Our cover features Bruno sharing the spotlight with Tony "Battman" Marino who we just recently lost. Marino is showing off his famous physique without the costume of The Caped Crusader covering it up. With the Batman television series being off of the air for over a year at this point, the gimmick was about to come to an end as well. Mr. Marino was a class act and is much missed. When I had this particular album signed, he even brought the original "Battman" cowl. Did I mention that the gentleman, well into his '80s at that point, had a patch of hair, on his otherwise bald head, shaved into the Batman logo? 

Inside we get Bruno right off the bat! It's actually the entire Sammartino clan. Carol, David and the twins. Despite what we know about Bruno and David's relationship later on, it's nice to see some family time shown here. This album also includes several pages dedicated to "The Bruno Sammartino Course Of Body Building." This was actually also released as its own publication around the same time as well and I would imagine that it set many a Pittsburgh youth off on the right foot as far as training is concerned. I won't go on a tangent, but there aren't any true role models left in sports today. Bruno was the role model in every sense of the term.

As mentioned above we get great glimpses of so many legends who either starred in the Pittsburgh area or at least passed through. Domenic DeNucci, Ivan Koloff, Lou Albano and Tony Altomare, Waldo Von Erich, Gorilla Monsoon and George "The Animal" Steele. We also have the Pittsburgh mainstays like Bobby "Hurricane" Hunt, Jumpin' Johnny DeFazio and Frank Holtz. The latter may actually be the final living Pittsburgh wrestling star of this era following the recent deaths of DeFazio, Marino and DeNucci.

The Tri-State albums always featured bits on non-wrestlers, too, such as Pittsburgh broadcasting legend Bill "Chilly Billy" Cardille who was our voice of wrestling, promoters (including Vincent J. McMahon in one of the early books) and the man credited with discovering Bruno, Rudy Miller. This last installment also features a full page photo featuring three young women labeled "Judo Girls." Darlene Kalb, Donna Waxter and Jordie Ludwig were local judo champions who performed exhibitions during cards at the Civic Arena. I have no idea if the three are still with us, but adding their autographs to the book would certainly be fun as would hearing their stories from the era.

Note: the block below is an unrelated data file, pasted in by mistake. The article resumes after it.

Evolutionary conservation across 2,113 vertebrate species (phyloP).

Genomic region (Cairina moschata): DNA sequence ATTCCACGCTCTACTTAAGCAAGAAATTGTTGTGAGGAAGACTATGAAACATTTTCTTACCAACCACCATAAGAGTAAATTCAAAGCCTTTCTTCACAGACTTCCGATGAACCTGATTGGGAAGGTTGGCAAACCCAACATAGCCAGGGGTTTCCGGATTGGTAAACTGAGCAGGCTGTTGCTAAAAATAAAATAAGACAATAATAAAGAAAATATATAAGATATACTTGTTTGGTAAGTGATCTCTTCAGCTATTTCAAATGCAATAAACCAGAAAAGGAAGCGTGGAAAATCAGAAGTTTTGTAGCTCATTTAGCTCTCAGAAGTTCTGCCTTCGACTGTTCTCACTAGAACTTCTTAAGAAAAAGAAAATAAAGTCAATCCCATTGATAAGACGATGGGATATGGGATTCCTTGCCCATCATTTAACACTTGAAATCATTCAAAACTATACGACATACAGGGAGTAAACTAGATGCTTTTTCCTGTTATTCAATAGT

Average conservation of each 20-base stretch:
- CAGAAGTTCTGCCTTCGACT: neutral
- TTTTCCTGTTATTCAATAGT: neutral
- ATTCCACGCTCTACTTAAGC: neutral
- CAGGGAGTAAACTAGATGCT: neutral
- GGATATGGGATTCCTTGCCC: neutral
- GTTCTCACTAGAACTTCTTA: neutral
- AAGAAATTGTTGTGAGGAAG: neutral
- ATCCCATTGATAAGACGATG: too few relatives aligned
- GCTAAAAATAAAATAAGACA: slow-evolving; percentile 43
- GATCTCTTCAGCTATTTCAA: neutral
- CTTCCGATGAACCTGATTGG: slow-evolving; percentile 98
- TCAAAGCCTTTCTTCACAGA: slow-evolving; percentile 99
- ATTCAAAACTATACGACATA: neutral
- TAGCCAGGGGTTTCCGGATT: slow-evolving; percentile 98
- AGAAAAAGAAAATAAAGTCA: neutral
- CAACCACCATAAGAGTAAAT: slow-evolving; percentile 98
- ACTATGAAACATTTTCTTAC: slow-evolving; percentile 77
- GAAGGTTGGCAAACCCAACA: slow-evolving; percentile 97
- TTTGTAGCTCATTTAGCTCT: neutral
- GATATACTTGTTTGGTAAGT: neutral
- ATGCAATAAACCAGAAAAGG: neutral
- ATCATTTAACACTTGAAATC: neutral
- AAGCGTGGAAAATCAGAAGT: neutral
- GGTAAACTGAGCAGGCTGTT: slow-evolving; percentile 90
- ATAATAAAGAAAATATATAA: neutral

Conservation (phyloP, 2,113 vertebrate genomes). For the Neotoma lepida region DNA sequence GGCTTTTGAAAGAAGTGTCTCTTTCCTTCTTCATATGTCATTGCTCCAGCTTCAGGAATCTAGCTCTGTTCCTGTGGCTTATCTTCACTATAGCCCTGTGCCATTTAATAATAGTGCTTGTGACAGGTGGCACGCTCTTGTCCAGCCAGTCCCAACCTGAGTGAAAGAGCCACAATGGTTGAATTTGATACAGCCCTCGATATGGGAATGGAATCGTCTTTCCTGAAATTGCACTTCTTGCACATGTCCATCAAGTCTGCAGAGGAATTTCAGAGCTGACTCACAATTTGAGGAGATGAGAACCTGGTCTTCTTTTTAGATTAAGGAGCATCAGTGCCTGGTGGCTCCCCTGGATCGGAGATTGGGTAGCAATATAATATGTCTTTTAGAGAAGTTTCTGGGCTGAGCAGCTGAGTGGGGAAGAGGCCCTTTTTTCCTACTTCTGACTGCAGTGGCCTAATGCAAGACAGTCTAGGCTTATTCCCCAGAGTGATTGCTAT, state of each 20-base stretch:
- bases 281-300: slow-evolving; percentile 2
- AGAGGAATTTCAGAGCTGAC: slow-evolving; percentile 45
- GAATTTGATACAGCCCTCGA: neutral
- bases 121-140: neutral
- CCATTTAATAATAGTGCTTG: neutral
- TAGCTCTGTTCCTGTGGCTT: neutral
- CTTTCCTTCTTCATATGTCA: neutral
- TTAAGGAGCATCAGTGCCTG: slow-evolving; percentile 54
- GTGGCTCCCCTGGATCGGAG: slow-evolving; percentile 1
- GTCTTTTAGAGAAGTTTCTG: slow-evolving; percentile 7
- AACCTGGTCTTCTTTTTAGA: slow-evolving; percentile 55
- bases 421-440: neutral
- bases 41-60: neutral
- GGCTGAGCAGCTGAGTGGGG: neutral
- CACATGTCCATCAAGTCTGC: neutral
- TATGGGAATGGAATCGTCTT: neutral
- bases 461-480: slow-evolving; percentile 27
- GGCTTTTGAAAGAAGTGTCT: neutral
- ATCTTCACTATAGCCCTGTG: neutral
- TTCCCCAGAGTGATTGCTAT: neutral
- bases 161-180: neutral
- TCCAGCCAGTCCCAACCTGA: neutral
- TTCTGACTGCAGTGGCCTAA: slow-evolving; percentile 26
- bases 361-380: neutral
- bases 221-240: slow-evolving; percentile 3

While we always hear about WWF Magazine, pay-per-view event programs and other similar publications, very little is ever written about these great photo albums. I'm both thrilled and honored to document them for posterity. For more photos of this edition, including more of the autographs that I've filled this one with, follow us on Instagram @jws_wrestling_memorabilia. 

Sunday, November 7, 2021

Move Over Dick, Earl & Danny...Aubrey's Entering The Ring

Let me start off by making a statement upfront: I hate "real scale" rings. I don't care what anyone says, they're all too big. They're cumbersome, hard to build and who has room to display them? None of them really seem durable to last long in a kid's hands, either. Sure, I would've taken care of mine, but remember those kids who would come over and slam the figures together as if that was how to properly wrestle? Yeah, these rings wouldn't last long with those brutes. Nevertheless I now own four. I've had various reasons to purchase them over the years and now in 2021 I've been given yet another reason: the first female wrestling referee figure.

A Ringside Collectibles Exclusive (it's printed right on the box so I don't see Amazon getting this thing), the ring is said to be the only way that we'll get a figure of AEW's Aubrey Edwards. For someone like me who just doesn't care for real scale rings it's quite an investment for one figure, but it isn't like I'm throwing the ring away or anything. I built it. I photographed it. It will likely now be disassembled and shoved in a closet. But what we're really here to highlight is Aubrey herself so let's start out with the positive of this playset.

I had a chance to briefly chat with Aubrey about the figure last month in New Jersey. You could tell that she was thrilled by it and she seems like someone who recognizes what a milestone that it is. The figure is spot on. From the scan to the body type, it even features a tattoo on her arm. Extra hands are included with the best being those counting "one" and "two." Aubrey had told me that it was going to include gloved hands for when blood spills. I would imagine that this was something that Jazwares told her and/or was included on the prototype as it didn't end up happening. It's a shame, but not a deal breaker.